Something that bugs me with sprint planning, is where training fits in. Let's say you have a requirement to learn JQuery for a small web application. There would seem to be a number of possible approaches - each with their own potential pitfalls.

Specific task

A task is added to the sprint to learn the technology. The danger is the technology could be complex and so could span a number of sprints turning into a fatlog.

Coupled task

The exact requirements are teased out in advance and are coupled to a bona fide development task.

Inflate task estimate

The development estimate is inflated to include the training. But again, it is perfectly possible the task could overrun.

Assume it will happen in non-productive time

Most sprints allow some slack for non-project work/admin. Just assume that any learning will take place here.

Ignore it

Assume it will just magically happen (dev picks this up in their own time).

Deallocate developer

The developer concerned misses a sprint (in part or in whole) to pick the technology up.

All the scrum documentation I've seen is oddly silent on the matter. Seasoned project managers often seem unsure what to do. As long as the task is done, they don't seem to care how it is achieved.

Is there a canonical way of handling this or is everyone just doing their own thing?

  • 4
    In the context of Scrum, I don't think training tasks should be part of a sprint because training doesn't deliver value to users. Explicitly reducing the team velocity/capacity of a sprint might be more sensible to make the necessary time available. But not all learning has to be scheduled: If devs have to work with an unfamiliar technology this difficulty should be reflected in the estimate – that's not inflating the estimate, it's being realistic. (Comment, not an answer because these are my thoughts, not a authoritatively sourced answer about the Scrum Process).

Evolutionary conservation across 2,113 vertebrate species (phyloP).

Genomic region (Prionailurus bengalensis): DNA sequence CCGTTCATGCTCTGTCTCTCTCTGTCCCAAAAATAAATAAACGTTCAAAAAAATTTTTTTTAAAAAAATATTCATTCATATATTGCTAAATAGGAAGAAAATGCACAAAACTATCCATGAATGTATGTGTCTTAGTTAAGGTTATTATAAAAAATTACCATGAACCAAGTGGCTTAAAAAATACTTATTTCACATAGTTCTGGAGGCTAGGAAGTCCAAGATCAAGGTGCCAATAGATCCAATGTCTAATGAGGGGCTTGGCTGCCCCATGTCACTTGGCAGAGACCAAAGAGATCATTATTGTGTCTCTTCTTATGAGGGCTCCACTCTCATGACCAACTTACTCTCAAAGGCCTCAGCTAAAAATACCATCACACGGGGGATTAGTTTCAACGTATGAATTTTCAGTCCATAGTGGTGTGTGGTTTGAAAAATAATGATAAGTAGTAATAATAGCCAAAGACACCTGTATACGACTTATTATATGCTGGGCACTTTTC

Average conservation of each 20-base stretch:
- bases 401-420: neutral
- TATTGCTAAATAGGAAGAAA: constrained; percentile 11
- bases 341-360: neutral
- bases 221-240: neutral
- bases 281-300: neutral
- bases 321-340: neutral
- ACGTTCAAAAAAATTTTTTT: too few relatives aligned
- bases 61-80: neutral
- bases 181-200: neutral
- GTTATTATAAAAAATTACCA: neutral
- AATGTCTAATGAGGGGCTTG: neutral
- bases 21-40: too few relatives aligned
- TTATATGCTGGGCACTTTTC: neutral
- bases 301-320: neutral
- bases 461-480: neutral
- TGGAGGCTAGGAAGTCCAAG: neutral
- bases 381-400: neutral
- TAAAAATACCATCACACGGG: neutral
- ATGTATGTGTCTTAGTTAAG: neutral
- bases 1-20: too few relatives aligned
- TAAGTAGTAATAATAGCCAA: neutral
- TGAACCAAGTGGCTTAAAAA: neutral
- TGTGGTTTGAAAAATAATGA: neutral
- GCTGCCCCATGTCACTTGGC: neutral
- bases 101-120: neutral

– amon
    Aug 18, 2017 at 9:32

3 Answers 3


I think you're over-thinking it. Treat it like anything else that isn't directly tied to developing the product (eating lunch, taking a break, attending a presentation, a short work-week due to a holiday, ...)

That is to say, be aware of it during sprint planning and adjust the number of stories you pull in to account for the lost time. If you know the team is going to miss a day or two due to training, pull in about a day or two fewer story points.

The only real goal from a scrum perspective is to be transparent about it. Let the stakeholders know you will be doing fewer points in a sprint, and explain why.

All of that being said, if your team finds it helpful for planning purposes to treat this as a story or as a spike or a task, go ahead and do that.

TL;DR. Don't do anything that you think you're supposed to do, do what actually helps your team move forward.

  • I agree. It's not directly related to this project, so don't try to push it in the development process. Processes usually don't get better, if everything is pushed in no matter if it makes sense. And I wouldn't make it a task, because that pollutes your tracker with non project stuff.
    – Simon
    Aug 26, 2017 at 6:25

Within the context of Scrum, I see a few different possibilities:

  1. The training is in the form of an official course with required/expected attendance at specific dates. In this case, I would treat those course dates as planned vacation days as far as the sprint planning goes. This means that the person(s) attending the course are not available some part of the sprint and the expected velocity has to be adjusted for that.